It was a paper bag, and I could see there was something a little hard in it.

“Mummy sent this for you,” he said in his croaky voice, giving me a half, almost apprehensive smile and then turning around again to go back to his home once again.

The packet was slightly warm from being concealed under Khalid’s jacket. I held onto it, keeping it close to my thudding chest, letting its warmth comfort me.

My heart sunk a little lower as I processed everything that happened. The hole in my gut seemed to expand as I covered the seeds I had planted, and located a bottle to fill some water. I loved planting but I wasn’t in the mood anymore.

I trudged back home with a heavy heart, feeling betrayed by life and angry at the world. I had lost my mother. Our father was barely around. And now, the one constant in my life was going to be lost too, forever.

This wasn’t fair. I was only 11. Why did I feel like I had the burdens of the world on my tiny shoulders?

I wished I had some place to bury my fears. At that tender age I didn’t know much about talking to Allah. Mama had always said I could, but I had forgotten her wise words.  I had forgotten that Allah knew every single whisper of my bleeding heart. I had forgotten that a Muslim does not complain to anyone but Allah. I had forgotten where to place my hopes and wishes. I needed someone to remind me that He is always there.

Allah says: ‘Fa Inni Qareebun’

‘Truly, I am near.’ (Holy Quran: 2:186)

I slammed the back door as I entered, making my way up the stairs in a huff. I didn’t even greet Aunty Agnus as she smiled at me, because I was angry at her too. For what reason, I didn’t know. I just wanted to be angry and show it too. Thankfully, Aunty Nas was not there. That would have been the cherry on the top.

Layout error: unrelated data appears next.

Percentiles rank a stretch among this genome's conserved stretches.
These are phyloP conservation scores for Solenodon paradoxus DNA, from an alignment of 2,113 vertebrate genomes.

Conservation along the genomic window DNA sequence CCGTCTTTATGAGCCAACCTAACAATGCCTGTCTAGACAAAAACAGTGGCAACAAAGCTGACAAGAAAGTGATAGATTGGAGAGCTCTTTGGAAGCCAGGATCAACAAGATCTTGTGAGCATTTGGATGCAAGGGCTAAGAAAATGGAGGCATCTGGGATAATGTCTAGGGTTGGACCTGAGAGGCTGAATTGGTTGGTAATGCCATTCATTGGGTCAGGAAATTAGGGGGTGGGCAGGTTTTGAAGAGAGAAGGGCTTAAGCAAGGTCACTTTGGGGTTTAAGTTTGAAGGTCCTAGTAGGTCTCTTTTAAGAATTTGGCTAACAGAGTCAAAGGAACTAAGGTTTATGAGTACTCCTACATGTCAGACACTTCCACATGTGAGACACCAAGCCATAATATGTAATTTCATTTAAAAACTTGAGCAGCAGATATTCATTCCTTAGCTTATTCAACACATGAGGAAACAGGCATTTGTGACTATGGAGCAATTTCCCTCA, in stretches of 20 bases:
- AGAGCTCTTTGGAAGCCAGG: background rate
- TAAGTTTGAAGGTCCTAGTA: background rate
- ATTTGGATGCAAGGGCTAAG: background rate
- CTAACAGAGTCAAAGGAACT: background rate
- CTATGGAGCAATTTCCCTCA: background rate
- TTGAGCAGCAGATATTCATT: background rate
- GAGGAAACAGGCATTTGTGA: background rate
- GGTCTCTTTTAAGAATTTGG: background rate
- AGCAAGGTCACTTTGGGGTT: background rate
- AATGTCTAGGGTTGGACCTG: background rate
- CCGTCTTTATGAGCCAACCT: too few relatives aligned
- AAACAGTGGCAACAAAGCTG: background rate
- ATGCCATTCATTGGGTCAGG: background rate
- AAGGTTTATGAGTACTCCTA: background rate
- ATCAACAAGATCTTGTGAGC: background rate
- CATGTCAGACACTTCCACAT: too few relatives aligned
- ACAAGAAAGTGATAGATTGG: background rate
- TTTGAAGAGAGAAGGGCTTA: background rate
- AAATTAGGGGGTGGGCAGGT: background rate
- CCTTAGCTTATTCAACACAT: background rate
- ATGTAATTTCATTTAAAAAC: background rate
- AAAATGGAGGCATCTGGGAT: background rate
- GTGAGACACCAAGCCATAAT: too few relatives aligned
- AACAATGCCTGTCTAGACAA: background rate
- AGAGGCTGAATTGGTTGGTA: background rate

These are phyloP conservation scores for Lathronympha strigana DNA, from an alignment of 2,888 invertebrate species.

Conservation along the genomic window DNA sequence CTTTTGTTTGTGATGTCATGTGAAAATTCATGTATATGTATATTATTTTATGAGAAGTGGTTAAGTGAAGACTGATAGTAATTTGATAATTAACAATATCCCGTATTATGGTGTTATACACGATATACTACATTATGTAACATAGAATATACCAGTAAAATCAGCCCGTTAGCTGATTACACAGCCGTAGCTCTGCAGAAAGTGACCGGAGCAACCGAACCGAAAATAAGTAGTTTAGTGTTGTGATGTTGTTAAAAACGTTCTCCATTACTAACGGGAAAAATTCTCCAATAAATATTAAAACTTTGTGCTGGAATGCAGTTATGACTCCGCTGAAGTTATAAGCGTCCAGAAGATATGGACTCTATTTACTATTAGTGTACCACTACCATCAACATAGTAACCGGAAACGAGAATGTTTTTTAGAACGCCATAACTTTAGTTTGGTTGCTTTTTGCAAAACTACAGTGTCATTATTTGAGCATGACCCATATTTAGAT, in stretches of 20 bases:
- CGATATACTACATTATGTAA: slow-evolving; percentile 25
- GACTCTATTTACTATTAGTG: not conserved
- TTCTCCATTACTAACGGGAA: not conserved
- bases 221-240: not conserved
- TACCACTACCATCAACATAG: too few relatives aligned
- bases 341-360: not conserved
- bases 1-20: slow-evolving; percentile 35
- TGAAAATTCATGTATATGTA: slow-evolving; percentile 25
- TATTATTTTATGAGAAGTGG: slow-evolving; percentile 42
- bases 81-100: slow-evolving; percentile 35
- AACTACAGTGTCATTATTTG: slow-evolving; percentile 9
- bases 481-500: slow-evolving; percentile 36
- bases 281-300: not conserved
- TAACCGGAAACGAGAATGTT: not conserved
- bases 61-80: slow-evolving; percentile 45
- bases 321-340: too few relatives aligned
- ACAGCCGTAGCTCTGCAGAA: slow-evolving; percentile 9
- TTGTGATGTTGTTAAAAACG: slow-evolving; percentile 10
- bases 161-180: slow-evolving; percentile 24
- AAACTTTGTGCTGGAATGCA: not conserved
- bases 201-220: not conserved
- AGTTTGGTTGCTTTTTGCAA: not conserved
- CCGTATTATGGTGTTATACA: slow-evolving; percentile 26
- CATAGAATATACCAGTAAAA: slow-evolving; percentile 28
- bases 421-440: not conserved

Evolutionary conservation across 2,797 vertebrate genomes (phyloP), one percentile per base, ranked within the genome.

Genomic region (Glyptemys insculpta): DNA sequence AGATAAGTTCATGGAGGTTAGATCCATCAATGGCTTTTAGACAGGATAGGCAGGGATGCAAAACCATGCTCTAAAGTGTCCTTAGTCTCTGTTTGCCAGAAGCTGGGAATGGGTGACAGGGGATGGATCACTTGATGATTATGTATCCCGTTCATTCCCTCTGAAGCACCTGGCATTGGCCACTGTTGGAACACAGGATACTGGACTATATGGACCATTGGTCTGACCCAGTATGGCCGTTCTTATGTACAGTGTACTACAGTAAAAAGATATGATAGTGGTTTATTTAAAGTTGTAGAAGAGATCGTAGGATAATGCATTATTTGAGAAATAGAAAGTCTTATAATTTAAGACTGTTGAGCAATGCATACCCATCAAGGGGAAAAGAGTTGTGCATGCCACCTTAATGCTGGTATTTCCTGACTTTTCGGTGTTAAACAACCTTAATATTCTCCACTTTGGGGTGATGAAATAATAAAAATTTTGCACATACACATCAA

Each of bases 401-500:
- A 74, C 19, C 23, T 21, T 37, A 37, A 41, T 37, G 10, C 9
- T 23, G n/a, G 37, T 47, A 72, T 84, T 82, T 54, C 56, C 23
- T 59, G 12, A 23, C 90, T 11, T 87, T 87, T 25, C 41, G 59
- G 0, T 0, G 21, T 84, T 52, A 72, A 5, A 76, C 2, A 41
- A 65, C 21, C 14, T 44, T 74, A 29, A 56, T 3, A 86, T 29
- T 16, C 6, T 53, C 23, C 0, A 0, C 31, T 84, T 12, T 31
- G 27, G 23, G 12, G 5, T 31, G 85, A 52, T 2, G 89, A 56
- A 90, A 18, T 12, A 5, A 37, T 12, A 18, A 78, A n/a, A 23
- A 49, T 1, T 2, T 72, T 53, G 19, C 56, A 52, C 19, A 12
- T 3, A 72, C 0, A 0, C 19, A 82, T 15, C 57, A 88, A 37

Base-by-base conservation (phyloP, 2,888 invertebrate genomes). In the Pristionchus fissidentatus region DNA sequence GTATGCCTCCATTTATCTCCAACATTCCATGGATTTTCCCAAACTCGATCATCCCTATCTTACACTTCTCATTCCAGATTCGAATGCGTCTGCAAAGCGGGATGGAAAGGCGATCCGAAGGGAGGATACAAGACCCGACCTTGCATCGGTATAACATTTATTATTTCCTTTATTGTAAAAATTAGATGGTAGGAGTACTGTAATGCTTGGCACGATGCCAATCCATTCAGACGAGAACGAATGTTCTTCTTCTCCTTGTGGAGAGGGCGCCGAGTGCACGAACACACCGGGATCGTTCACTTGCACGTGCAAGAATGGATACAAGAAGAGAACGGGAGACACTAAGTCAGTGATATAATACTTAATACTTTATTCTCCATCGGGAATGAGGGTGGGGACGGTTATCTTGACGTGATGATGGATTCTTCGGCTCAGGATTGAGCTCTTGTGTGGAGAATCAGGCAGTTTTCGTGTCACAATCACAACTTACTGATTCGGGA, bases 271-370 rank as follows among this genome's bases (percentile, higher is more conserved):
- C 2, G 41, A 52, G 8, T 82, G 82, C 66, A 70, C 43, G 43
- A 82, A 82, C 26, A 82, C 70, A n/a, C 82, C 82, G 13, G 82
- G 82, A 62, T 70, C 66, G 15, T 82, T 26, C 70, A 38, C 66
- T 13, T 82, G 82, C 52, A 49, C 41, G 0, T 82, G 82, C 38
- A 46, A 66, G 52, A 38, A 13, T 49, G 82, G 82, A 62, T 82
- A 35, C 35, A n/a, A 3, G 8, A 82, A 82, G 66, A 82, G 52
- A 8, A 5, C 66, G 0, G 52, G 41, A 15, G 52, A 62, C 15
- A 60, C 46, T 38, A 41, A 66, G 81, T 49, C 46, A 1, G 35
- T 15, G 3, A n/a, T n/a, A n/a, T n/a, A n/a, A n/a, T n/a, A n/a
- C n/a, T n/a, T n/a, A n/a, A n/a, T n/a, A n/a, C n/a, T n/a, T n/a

“Hey, Khawlah.”

I looked up as I entered my room, and was pleasantly surprised to see my elder sister there, smiling at me with her pretty eyes twinkling.

She looked like she was getting ready to go out. I studied her with curiosity, noticing her slightly smudged eyeliner and her berry coloured lipstick. She wore her scarf in a turban style, with her neck exposed, and I could see her eyebrows were shaped wven from where I stood. Her long nails were painted red in that new nail polish that some girls at school wore. They said it was okay to use when you made Salah. I wasn’t too sure.

Since I had turned 11, somehow I noticed finer details a little more. And although my sister looked pretty, there was just something artificial about her that I was wary about. She gave me a little bit of the feeling that Aunty Nas always did, and a sneaky feeling of judgement crept into my thoughts. Mama wouldn’t have liked how she looked right now. She would have probably made her change.

“Where are you going?” I asked her inquisitively.

She frowned slightly, looking confused.

“Nowhere,” she said, matter-of-fact. “ I just got home. What’s wrong with you?”

She scrutinized my forlorn expression. Her own face brightened and she rushed to her bedside dresser.

“I have something to show you,” she said, looking excited.

She silently removed a red box and left it on the bed, beckoning for me to have a look while she opened it.

We slowly lifted the lid, and I almost gasped as I saw the contents.

It was the red velvet box full of Mama’s jewelery, and  in it was also the little furniture that Hannah had taken all that while ago. My heart swelled with joy as I saw that, reaching out to feel the little pieces of carved wood. It reminded me of Mama.

Zuleikha slapped my hand away and shut the box.